[Nfbmo] good news for diabetics
debbiewunder at centurytel.net
Sun Jun 23 13:34:34 UTC 2013
According to a population-based study of 2 cohorts in the United Kingdom and
in Canada, the overall excess mortality risk from having diabetes vs not
having this disease has dropped by about half since the mid-1990s.
The collaborative work by researchers in Sweden, the United Kingdom, and
Canada is published online June 20 inDiabetologia.
In 2009 compared with 1996, the excess risk for mortality in patients with
diabetes vs patients without diabetes decreased from 90% to 51% in the
province of Ontario, Canada and from 114% to 65% in a representative sample
of patients seen in primary care in the United Kingdom.
"About 14 years ago, the excess mortality associated with diabetes was often
quoted as a 2-fold increased risk; now it has gone down to about 50%," lead
author Lorraine Lipscombe, MD, from Women's College Hospital and the
University of Toronto, in Ontario, told Medscape Medical News.
For clinicians, "it's good news," she noted. "This is evidence that we are
doing a better job of taking care of diabetes," and "we can counsel patients
that we are better able to manage them and keep them healthy for a longer
How Does Diabetes Affect Survival in a Modern Cohort?
Dr. Lipscombe and colleagues say that a recent review of prospective studies
suggested that diabetes was linked with an approximate 80% increased risk
for mortality, but many of the data came from before 2000. Newer research
hinted that this rate was much lower now.
To investigate this, she and her colleagues set out to look at contemporary
rates of mortality and examine changes over time. They used 2 databases, one
of around 10 million Ontario residents covered by a provincial healthcare
plan and the other covering more than 3 million patients seen in
primary-care practices in the United Kingdom who are part of
<http://www.thin-uk.com/> The Health Improvement Network (THIN).
>From 1996 to 2009, the prevalence of diabetes in adults aged 20 and older
increased from 5.4% to 11.4% in Ontario and from 3.2% to 5.9% in the United
Kingdom (THIN population).
"The reasons for this discrepancy [between the 2 cohorts] are unclear but
may be related to differences in factors known to influence the incidence of
diabetes, such as screening programs, ethnicity, eating habits, or
physical-activity patterns," the authors write, adding that further research
Dr. Lipscombe explained that they included diagnoses of both type 1 and type
2 diabetes, but they were unable to differentiate between the 2.
The excess risk for mortality in patients with diabetes vs patients without
diabetes fell over time for all age groups during the study period: it was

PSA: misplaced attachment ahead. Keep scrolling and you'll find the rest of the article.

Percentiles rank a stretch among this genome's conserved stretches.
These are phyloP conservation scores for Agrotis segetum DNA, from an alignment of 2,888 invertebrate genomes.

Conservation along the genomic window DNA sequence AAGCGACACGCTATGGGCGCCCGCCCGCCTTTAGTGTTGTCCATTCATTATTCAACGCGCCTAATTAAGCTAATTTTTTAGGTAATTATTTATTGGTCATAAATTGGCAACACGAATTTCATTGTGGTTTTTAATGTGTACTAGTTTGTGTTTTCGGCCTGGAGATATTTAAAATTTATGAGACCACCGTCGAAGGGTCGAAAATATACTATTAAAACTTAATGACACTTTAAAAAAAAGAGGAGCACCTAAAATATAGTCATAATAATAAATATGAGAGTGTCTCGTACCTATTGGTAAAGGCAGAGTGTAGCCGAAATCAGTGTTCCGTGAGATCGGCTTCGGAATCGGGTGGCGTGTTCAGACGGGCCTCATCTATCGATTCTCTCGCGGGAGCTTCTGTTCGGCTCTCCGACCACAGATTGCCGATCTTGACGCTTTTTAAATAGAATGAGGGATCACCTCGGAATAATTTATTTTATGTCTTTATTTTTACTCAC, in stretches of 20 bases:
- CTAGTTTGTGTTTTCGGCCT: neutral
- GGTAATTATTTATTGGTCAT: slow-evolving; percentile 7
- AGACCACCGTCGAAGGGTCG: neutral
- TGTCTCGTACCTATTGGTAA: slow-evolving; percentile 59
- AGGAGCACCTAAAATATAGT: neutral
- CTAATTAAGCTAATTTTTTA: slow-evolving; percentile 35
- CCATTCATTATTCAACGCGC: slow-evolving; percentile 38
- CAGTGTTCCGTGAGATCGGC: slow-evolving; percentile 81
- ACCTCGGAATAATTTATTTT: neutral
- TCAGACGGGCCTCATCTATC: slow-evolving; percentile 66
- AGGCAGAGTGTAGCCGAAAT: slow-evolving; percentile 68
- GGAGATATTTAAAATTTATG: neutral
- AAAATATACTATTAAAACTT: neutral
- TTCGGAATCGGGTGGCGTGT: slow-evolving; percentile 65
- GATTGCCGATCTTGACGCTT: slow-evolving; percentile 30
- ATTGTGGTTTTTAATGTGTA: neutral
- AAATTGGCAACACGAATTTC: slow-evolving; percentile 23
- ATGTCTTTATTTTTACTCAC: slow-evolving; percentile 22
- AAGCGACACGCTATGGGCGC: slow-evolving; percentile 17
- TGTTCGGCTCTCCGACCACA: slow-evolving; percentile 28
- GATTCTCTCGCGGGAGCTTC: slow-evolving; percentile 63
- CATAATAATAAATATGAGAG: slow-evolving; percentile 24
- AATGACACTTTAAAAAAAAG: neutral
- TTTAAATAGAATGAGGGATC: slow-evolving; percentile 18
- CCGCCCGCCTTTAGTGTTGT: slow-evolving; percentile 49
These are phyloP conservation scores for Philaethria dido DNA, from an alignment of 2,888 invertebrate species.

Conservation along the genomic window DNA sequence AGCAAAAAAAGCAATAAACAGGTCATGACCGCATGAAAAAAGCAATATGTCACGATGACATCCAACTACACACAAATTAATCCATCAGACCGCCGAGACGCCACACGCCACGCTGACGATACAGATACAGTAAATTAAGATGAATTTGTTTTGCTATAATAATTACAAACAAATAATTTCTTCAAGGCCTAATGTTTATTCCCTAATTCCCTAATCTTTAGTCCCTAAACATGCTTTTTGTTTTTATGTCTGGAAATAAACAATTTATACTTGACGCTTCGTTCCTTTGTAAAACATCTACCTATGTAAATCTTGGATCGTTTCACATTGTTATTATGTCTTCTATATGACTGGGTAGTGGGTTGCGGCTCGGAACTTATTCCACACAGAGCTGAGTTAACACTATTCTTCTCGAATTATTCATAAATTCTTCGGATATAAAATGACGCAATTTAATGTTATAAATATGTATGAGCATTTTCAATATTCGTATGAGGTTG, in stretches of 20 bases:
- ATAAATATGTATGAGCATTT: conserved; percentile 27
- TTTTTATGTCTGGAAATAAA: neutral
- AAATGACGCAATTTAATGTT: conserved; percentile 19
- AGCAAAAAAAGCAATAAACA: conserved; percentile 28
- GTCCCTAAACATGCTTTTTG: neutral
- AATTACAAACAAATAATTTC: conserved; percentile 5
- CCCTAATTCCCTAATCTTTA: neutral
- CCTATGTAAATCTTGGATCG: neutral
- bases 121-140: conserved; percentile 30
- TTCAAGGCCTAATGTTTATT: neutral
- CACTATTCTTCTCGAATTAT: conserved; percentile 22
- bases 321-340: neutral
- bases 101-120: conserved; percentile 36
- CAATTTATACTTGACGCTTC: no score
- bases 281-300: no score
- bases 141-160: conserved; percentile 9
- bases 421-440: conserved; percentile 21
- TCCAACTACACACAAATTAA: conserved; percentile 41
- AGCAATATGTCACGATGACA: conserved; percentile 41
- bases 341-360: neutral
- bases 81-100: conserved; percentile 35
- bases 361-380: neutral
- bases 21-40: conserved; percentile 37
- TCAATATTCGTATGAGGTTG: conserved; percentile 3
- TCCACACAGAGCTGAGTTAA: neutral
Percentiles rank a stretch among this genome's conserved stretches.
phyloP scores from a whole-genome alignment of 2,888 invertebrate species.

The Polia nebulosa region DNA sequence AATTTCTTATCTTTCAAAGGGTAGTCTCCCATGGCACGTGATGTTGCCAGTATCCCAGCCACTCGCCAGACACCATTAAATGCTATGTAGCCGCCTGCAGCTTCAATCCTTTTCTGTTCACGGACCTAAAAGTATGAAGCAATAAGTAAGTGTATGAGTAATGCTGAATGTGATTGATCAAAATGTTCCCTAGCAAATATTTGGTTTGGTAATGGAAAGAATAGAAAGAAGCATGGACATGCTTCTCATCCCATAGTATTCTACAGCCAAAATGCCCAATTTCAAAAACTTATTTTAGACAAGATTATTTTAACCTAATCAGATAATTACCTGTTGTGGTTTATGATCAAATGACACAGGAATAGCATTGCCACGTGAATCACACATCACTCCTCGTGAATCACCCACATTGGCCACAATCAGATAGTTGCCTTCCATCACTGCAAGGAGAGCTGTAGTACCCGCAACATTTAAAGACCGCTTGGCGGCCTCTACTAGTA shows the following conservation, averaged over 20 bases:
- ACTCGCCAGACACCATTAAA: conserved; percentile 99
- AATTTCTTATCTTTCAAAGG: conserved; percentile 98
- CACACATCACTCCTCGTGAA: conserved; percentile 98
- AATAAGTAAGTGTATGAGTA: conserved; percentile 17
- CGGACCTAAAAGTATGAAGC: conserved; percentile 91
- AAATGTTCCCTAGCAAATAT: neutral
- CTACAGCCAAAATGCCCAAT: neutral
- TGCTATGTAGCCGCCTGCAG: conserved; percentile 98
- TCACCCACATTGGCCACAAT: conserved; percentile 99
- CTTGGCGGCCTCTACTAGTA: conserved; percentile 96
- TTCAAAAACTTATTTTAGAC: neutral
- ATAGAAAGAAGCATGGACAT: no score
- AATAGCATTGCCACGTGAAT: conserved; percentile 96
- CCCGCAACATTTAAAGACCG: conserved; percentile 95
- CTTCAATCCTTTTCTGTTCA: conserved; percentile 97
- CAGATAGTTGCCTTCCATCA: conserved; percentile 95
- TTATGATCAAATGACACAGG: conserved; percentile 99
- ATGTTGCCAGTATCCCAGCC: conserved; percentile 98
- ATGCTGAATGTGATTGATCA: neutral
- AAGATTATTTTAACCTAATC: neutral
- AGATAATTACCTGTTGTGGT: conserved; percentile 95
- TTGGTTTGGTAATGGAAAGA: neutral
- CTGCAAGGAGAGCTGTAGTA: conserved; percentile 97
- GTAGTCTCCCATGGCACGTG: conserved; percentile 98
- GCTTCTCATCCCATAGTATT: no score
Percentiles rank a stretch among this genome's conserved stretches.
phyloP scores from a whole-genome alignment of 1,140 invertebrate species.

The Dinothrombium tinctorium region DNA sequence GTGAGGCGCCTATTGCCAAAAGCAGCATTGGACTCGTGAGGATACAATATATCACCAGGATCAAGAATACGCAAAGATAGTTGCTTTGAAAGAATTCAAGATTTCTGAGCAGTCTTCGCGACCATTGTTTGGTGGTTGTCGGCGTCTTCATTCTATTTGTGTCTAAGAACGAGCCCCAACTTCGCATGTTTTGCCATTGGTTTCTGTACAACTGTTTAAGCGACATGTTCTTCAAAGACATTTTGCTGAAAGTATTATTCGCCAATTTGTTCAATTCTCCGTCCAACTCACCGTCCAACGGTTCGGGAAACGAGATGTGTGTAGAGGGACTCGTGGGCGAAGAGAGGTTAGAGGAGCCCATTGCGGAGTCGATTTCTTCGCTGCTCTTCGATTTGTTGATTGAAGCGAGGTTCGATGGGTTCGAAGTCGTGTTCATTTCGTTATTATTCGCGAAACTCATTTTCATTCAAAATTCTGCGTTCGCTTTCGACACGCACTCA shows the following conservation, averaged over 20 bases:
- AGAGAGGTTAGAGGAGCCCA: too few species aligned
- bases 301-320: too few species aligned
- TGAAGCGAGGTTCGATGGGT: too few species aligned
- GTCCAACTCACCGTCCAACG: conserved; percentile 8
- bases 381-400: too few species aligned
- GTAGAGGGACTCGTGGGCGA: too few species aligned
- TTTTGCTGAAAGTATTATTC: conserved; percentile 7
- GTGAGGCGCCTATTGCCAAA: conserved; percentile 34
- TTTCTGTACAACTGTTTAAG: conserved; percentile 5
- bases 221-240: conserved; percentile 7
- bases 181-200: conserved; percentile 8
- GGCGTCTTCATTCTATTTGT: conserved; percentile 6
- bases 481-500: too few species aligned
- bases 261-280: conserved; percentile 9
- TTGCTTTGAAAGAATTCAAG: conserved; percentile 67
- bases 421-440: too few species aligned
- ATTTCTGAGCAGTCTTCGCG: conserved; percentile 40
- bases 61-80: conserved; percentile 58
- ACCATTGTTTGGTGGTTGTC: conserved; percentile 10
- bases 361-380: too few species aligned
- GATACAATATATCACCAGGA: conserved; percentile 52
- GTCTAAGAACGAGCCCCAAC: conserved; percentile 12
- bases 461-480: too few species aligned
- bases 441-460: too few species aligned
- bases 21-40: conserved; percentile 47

approximately 25% to 40% lower in those below the age of 64 years and 50% to
65% lower in those aged over 64 years.
Adjusted Mortality Rate Ratios for Adults With vs Without Diabetes in 1996
THIN UK database
20 - 44
45 - 64
65 - 74
Adjusted Mortality Rate Ratios for Adults With vs Without Diabetes in 2009
THIN UK database
20 - 44
45 - 64
65 - 74
By 2009, the excess risk for mortality in patients with diabetes compared to
their age-matched peers without diabetes was 70% to 79% higher in 20- to
44-year-olds, about double in 45- to 64-year-olds, and 15% to 25% greater in
those aged 65 and older.
The oldest individuals were more likely to have other comorbidities, which
may explain why, compared with younger people, they had a lower rate of
mortality related to diabetes, Dr. Lipscombe suggested.
The decline in deaths related to diabetes was similar in men and women.
UKPDS Likely Influenced the Better Outcomes
"We're much more aggressive with glucose control, blood-pressure control,
and lipid treatment, so that has probably led to healthier populations," she
speculated. "We're [also] screening more often and detecting diabetes at an
earlier stage."The overall narrowing in the mortality gap may reflect
changes in practice guidelines that followed the 1998 United Kingdom
Prospective Diabetes Study (UKPDS), which showed that intensive management
of type 2 diabetes led to better outcomes, Dr. Lipscombe said.
This study was supported by the National Diabetes Surveillance System
funding from Ontario's Ministry of Health and Long-Term Care and an
unrestricted grant from AstraZeneca and Novo Nordisk Scandinavia. Dr.
Lipscombe was supported by the Canadian Diabetes Association/Canadian
Institute of Health Research (CDA/CIHR) Clinician Scientist Award and
currently receives support from a CIHR New Investigator Award.
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